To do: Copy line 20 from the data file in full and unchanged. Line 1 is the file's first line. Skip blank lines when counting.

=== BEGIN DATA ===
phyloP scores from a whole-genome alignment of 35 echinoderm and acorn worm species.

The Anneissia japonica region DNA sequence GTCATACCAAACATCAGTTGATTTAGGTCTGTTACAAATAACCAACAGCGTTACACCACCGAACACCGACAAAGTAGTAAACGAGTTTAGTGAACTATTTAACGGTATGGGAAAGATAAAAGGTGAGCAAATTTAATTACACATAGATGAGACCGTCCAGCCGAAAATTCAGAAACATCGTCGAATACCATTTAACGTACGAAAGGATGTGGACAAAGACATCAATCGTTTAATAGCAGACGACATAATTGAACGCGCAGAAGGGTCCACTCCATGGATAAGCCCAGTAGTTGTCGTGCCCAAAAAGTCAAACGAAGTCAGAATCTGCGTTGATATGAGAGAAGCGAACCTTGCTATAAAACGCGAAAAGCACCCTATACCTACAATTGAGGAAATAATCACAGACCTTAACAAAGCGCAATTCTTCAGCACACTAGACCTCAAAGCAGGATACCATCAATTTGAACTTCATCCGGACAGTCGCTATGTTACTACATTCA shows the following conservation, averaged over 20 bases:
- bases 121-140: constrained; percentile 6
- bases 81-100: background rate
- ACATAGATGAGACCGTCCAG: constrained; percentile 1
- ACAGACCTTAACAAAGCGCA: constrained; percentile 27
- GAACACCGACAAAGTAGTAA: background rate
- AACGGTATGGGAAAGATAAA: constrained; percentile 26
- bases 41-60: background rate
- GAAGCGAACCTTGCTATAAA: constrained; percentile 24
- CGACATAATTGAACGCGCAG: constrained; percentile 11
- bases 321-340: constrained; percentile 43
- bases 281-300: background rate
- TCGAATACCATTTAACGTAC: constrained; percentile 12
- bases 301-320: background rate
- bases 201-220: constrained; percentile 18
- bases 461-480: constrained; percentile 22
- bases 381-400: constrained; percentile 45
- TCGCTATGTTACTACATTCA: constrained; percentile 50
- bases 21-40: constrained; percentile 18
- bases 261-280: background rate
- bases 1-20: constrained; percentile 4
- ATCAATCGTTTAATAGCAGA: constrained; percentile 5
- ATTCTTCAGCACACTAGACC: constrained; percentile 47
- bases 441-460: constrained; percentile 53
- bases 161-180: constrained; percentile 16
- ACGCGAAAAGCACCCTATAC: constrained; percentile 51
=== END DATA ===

- bases 21-40: constrained; percentile 18